The latest contribution to the Center for Public Justice's new Root & Branch series is by James Skillen and titled, Watch Turkey! Skillen analyzes the current debate in that country as one between two religions: Islam and Kemalist securalism. He has fairly kind words for the current prime minister and would-be president Recep Tayyip Erdogan and his Justice and Development Party (AKP). These, he believes, are advancing, not an islamist establishment, but public pluralism:
[T]he AKP has demonstrated that it is not necessary for citizens to believe in secularism in order to enjoy full citizenship in the republic. In essence, the AKP is putting something new into practice, different from both monopolistic secularism and monopolistic Islam. We might call it public pluralism through which people of all faiths, including both secularists and Muslims, are given room to live out their faiths in public life without any one of them being allowed to monopolize the political arena.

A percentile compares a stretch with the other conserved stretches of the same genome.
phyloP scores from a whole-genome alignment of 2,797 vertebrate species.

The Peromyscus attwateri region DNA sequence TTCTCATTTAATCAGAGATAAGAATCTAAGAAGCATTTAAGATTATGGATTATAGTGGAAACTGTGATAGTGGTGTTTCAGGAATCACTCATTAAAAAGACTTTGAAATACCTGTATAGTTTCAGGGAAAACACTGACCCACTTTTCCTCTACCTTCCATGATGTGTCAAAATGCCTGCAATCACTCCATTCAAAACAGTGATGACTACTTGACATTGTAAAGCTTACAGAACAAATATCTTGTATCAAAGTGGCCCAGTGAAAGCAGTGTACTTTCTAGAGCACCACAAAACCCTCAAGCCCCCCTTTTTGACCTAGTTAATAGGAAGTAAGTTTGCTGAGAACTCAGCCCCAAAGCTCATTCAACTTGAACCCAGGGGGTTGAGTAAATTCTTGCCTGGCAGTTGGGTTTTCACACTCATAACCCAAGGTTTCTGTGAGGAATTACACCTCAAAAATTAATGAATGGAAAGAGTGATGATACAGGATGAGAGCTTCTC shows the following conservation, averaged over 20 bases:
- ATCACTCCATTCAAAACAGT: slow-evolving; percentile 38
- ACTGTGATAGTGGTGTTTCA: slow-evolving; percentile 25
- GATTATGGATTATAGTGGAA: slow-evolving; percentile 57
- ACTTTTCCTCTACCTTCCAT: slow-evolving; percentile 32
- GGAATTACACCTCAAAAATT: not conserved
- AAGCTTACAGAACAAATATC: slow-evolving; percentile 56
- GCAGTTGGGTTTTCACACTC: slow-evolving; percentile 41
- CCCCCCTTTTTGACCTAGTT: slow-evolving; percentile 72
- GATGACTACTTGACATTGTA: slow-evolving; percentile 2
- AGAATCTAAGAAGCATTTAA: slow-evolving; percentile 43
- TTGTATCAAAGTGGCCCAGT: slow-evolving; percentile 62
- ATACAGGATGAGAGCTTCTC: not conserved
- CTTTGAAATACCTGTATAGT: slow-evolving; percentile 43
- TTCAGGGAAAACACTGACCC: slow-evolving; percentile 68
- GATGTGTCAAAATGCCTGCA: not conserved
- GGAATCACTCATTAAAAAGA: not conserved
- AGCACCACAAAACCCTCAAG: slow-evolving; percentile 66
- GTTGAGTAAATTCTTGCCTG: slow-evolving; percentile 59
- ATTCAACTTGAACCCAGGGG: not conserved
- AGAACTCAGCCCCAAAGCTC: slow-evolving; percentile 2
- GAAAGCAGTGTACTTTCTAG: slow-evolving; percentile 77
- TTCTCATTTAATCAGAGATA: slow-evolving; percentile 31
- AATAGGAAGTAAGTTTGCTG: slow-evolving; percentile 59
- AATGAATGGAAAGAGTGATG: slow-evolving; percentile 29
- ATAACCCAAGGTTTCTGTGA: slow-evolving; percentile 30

The thing to watch in Turkey now, with the upcoming July election for president (the only office not yet won by the AKP), is whether the AKP government can maintain popular support for public pluralism and an open democratic society. Will the more radical Islamists support such a society in which they have more room to express themselves but cannot dominate? And will radical secularists, including the military leaders, accept a system that gives believing secularists continued access to political life but no longer a monopoly on government, the military, and the bureaucracy? If so, Turkey may well be developing a model that could have potent significance for other Muslim countries, for religiously diversified countries such as India and Indonesia, and even for Western countries such as France and the United States.
Those with experience of Turkey, whether direct or indirect, might be forgiven for doubting the plausibility of such a happy outcome. To secure the agreement of both radical Islamists and radical secularists for a new public pluralism would be a considerable task that runs counter to both post-1920s republican and pre-1920s Ottoman history. It is unclear whether Erdogan is up to it or whether the military would even allow it. Nevertheless it would unquestionably be an improvement over the status quo.